After completing her undergraduate studies at Wellesley College in Massachusetts in 1985, Dr. Grace Shin earned her medical degree and masters of public health from Tulane University in New Orleans. Born in Ontario and raised in Michigan and Louisiana, the former ophthalmology resident and pediatric ophthalmology fellow at the highly regarded Jules Stein Eye Institute at UCLA has been operating Ideal EyeCare, her private practice, since 1995, and has been a solo practitioner there since 2009. Specializing in comprehensive adult and pediatric eye care, she corrects eye misalignments and performs surgery. Here are the highlights of her recent interview with Jessi C. Acuña.
If kids’ eyes are very misaligned, they can’t develop depth perception. For adults, they can’t drive when they’re seeing double. It’s also how they look. They’re having trouble interacting with people because their eyes are misaligned. Sometimes I can just change a prescription to help someone’s eye alignment.
The prescription that kids need to see well isn’t always the same to keep their eyes straight. Kids have more focusing ability, and their lenses are softer than adults. It’s important to take care of of this in a timely manner. We only have a certain time when our vision potential can develop, so even if I straighten a patient’s eyes out later on, if the brain is not receiving a clear image, then they won’t necessarily be able to see in 3-D.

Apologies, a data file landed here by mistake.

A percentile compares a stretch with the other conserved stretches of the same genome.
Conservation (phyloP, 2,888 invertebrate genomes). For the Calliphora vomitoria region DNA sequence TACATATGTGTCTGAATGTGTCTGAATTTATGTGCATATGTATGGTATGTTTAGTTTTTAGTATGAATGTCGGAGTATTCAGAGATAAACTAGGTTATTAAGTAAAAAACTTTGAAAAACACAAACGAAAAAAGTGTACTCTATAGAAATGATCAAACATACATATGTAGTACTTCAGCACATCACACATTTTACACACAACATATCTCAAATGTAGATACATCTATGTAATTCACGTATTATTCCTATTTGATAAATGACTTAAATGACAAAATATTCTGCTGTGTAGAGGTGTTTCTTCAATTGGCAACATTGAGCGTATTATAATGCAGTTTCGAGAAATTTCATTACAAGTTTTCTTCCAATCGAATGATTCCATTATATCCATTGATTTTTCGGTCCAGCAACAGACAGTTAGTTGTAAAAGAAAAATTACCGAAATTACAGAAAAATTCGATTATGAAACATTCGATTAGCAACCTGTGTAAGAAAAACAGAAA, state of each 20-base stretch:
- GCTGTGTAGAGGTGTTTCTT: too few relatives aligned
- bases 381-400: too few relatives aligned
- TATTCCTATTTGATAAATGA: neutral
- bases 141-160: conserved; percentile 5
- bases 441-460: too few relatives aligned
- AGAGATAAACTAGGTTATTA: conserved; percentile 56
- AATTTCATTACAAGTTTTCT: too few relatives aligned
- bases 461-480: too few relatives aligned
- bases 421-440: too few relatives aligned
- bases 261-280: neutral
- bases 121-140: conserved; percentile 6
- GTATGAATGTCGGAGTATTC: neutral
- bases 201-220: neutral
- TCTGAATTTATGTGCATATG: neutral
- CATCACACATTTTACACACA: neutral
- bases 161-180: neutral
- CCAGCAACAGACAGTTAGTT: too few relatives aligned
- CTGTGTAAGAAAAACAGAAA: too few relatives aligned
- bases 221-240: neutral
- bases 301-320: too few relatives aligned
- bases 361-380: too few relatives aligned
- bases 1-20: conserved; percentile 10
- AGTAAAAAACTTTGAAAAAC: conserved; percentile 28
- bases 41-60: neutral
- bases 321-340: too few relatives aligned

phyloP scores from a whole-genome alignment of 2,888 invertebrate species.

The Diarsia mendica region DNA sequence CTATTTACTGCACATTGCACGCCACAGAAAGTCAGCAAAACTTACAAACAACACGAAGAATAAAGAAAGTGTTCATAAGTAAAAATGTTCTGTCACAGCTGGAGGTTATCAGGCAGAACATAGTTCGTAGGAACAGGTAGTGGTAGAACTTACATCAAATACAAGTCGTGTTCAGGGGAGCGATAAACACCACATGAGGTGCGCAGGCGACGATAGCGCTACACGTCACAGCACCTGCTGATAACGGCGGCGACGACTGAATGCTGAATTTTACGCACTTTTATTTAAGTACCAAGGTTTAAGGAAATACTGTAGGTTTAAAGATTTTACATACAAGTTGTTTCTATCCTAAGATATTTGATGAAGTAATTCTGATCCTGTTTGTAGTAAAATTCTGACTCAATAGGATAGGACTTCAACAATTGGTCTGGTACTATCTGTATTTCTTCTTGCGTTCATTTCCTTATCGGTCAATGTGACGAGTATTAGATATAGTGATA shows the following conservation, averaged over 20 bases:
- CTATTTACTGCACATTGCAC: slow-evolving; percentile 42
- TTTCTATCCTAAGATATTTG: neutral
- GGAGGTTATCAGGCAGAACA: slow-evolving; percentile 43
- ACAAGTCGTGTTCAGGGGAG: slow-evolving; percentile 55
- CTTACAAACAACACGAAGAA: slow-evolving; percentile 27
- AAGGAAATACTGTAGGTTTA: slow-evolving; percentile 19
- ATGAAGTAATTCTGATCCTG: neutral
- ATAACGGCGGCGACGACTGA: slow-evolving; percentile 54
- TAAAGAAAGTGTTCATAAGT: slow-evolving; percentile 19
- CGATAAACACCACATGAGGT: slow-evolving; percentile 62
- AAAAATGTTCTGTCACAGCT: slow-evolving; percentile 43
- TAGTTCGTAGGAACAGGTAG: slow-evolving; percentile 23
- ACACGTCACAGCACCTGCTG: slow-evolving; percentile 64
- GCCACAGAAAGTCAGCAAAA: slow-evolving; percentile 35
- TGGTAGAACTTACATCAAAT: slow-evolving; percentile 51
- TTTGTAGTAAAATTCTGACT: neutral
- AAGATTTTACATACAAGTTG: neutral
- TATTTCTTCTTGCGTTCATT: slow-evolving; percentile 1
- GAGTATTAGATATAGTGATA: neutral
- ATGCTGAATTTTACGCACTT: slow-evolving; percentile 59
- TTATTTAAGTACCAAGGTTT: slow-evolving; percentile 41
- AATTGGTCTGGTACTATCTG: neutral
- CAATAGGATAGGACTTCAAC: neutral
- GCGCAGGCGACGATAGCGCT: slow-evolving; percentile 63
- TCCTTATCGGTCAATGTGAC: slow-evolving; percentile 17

I do Botox for eye conditions such as acute sixth nerve palsy or blepharospasm, a condition in which the eyelids squeeze shut or cause facial spasms, as well as for cosmetics. Sometimes people don’t know where to go besides neurologists. It’s an issue that affects one’s vision, because it can effectively cause someone to be [temporarily] blind if his or her eyes are closing. I can make it so they don’t spasm.
I recently worked with an autistic child whose parents thought [certain] behaviors were caused by autism. Cataracts were discovered, and they came to see me and I did cataract surgery on the child. Now he can catch a ball—he’s so much less scared of everything. He’s doing better in school. He was able to do more in a very short time, even after just the first eye was done. It’s life-changing.
Electronics put out a wavelength of blue light that’s damaging to your eyes and can be damaging to your retina. You can get glasses that either have a filter in them to block that bad blue light [not all blue light is harmful], or you can have a coating put on your glasses that helps block it. But not everybody wears glasses. I’m hoping there will be a time when all of the electronics will have some sort of filter blocker. It’s about protecting your eyes; we won’t know till later [what the cumulative damage is].